A simple, sleek, and intuitive website to get all the questions answered. That was the story we had, when we developed this application within period of 2 weeks for a Hackathon. I lead the team, while owning the UI design completely.
The goal of the Hackathon was to instigate innovation, promote design thinking and simplicity to get an usable application, which is nippy, easy to integrate and completely responsive. The idea was to create a knowledge platform where an user can seek any answer he needs, based on the green architecture concept (reuse of existing data). More detail can be gauged by watching the short video above, which I created.
Team size: 4
- UX Research (Data collection - Survey with open ended questions)
- UX Design (White board prototyping, Conceptual design, Hi-fidelity prototyping)
- Evaluation (Usability evaluation moderator and participant guide, Usability testing execution, Analysis and Recommendations)
- Management (Organizing meeting, Bringing team up to speed, Discussion with clients, Organizing meetings and Mentoring)
This was a hackathon, but that doesn't mean a UX designer can be sacrilegious! In other words, we needed to understand users and deliver great experiences. We started with a survey!
SURVEY TO IDENTIFY PAIN POINTS
The goal of any software is for people to use. Understanding people is core principle of User-centered design. We collected data from the potential users (employees).
85%of the employees who responded in the firm, insisted on usage of green architecture (re-use code)
70% of the participants complained there was no way to access a knowledge base to look for within firm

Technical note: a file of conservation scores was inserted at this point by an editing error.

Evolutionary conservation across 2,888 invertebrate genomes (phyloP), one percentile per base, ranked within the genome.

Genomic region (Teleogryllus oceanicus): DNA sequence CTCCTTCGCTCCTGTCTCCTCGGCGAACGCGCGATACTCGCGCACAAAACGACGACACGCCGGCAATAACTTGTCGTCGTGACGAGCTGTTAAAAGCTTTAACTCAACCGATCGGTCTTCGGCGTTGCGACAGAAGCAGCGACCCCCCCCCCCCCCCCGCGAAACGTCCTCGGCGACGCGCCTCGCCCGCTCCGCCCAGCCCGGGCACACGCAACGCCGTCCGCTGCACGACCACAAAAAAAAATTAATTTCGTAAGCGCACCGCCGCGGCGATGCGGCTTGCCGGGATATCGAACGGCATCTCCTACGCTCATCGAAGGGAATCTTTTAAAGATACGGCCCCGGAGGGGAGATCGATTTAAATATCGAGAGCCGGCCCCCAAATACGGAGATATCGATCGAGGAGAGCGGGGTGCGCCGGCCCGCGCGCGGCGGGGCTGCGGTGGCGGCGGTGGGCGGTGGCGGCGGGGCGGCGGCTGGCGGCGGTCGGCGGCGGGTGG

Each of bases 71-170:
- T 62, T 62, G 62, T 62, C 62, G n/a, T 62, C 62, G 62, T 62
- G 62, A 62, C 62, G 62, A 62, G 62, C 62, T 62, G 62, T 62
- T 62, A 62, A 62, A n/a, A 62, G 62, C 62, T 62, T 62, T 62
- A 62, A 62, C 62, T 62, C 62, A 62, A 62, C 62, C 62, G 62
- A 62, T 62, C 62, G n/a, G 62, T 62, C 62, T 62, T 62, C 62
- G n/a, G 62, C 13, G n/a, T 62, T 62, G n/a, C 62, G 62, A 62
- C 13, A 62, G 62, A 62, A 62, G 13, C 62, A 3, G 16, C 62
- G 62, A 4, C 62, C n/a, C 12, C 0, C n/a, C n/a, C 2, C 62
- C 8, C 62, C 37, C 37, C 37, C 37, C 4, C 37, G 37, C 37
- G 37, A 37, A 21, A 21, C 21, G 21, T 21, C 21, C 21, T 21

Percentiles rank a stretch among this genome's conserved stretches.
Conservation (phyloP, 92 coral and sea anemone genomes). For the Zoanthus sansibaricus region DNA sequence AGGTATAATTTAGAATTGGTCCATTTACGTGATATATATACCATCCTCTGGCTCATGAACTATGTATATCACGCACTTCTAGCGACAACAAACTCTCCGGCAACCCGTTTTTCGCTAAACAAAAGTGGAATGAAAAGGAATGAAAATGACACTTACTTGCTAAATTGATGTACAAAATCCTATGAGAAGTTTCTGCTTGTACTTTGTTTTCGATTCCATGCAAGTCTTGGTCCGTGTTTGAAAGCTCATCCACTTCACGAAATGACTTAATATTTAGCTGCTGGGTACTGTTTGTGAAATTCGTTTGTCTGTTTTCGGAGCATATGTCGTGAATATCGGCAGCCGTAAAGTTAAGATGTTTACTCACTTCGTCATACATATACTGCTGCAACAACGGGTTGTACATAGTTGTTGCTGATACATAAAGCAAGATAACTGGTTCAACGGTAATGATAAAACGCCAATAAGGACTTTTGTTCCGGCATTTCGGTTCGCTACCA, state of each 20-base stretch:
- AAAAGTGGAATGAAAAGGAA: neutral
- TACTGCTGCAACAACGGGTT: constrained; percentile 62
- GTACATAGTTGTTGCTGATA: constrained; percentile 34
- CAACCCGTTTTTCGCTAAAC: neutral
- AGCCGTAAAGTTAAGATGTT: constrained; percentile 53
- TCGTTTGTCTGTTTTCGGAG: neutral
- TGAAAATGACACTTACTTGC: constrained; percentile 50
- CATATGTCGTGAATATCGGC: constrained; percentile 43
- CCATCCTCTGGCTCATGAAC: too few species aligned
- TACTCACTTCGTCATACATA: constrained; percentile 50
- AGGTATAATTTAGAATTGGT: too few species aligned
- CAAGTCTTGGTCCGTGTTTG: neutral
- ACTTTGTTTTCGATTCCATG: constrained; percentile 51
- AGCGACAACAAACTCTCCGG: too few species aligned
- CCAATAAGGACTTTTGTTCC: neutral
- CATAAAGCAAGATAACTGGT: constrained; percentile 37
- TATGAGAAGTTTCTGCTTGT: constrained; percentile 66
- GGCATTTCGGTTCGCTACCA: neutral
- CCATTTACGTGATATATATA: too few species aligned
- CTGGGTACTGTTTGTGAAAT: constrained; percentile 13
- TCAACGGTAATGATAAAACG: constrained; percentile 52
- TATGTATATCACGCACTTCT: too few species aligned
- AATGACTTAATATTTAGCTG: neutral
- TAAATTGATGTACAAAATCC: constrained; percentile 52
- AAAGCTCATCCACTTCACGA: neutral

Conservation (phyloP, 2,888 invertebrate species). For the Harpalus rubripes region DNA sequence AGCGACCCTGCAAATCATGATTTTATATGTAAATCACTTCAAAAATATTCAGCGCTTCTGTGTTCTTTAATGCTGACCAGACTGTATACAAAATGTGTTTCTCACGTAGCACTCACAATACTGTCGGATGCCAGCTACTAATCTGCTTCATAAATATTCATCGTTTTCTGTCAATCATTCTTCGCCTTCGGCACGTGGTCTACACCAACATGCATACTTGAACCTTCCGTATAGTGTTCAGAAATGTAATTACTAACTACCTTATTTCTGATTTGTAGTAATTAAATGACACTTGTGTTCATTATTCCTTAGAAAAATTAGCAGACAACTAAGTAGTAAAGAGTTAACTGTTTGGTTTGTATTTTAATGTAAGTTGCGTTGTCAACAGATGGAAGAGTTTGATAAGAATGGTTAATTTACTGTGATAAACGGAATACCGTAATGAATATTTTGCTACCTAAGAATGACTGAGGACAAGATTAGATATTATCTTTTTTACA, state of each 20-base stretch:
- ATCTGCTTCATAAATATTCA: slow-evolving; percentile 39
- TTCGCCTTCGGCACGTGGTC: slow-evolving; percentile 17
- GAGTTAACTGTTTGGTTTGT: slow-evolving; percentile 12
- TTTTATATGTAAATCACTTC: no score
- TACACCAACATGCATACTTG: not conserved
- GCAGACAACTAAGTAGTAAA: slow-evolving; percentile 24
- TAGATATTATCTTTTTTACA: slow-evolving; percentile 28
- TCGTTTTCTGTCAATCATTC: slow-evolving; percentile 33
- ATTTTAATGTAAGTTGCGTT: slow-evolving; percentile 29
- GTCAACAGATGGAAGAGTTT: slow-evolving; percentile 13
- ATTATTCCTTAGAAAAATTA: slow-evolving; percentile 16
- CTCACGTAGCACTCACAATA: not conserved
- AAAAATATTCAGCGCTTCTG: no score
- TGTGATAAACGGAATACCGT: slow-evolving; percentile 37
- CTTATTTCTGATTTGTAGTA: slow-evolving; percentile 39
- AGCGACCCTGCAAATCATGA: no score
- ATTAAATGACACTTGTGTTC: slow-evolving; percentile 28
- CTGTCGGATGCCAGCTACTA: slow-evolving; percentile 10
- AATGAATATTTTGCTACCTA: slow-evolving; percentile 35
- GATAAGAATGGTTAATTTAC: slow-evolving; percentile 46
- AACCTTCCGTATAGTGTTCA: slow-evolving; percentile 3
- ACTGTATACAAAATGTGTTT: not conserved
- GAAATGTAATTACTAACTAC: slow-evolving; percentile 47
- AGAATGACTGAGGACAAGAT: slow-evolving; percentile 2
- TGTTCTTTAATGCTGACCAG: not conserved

An in-house HTML editor was sought after, to use edit instantly, test and save to share within firm.
Ability to look for SPOCs within firm and easy way to communicate and seek answer was preferred by participants
A way to count points for answering questions and helping peers was preferred.
One stop shop to communicate, discuss and share was common theme in the open ended question of survey.
We had goal and vision in place, all that was left was to brainstorm and start ideating.
We wore our designer cap and started scribbling on every available paper out there!
We needed to sort-out our huge mess of a design. We created a draft for the user flow. This was interested as a team and were ready to move on to the next phase.
QOC DESIGN MODEL
QOC (Questions, Options, and Criteria) is used for design space analysis. It identifies the key design problems as questions and possible answers to questions as options. In addition, QOC uses criteria to explicitly describe the methods to evaluate the options, such as the requirements to be satisfied or the properties desired. The options are linked with criteria positively or negatively and these links are defined as assessments.
The image depicts some example QOC that we discussed in order to design the solutions. This was then subjected to Heuristic evaluation and Cognitive walkthrough to identify issues, and were consequently fixed.
Now that our design was ready, we needed to implement our design. (Yes, of course this was a working prototype. It was Hackathon for a reason!)
Ideally we need to write Unit testing, but this was a hackathon, and rigor is of more importance. A quick manual testing was conducted by the peers and other developers in the team to ensure the integrity of the application.
Since it was a 2 weeks of coding and hacking competition, we tried our best to keep the design Human-Centered. Can anyone do that to create a reliable application? May be, will it be the best design? May be. But what we came up with was fully functional web application with tremendous features and user-tested interaction. This was responsive, sleek and extremely useful.
We explored a new set of design rationale named as QOC, which was instrumental in arriving at design decision. This project with few modification was finally implemented for a real client project ($$$)!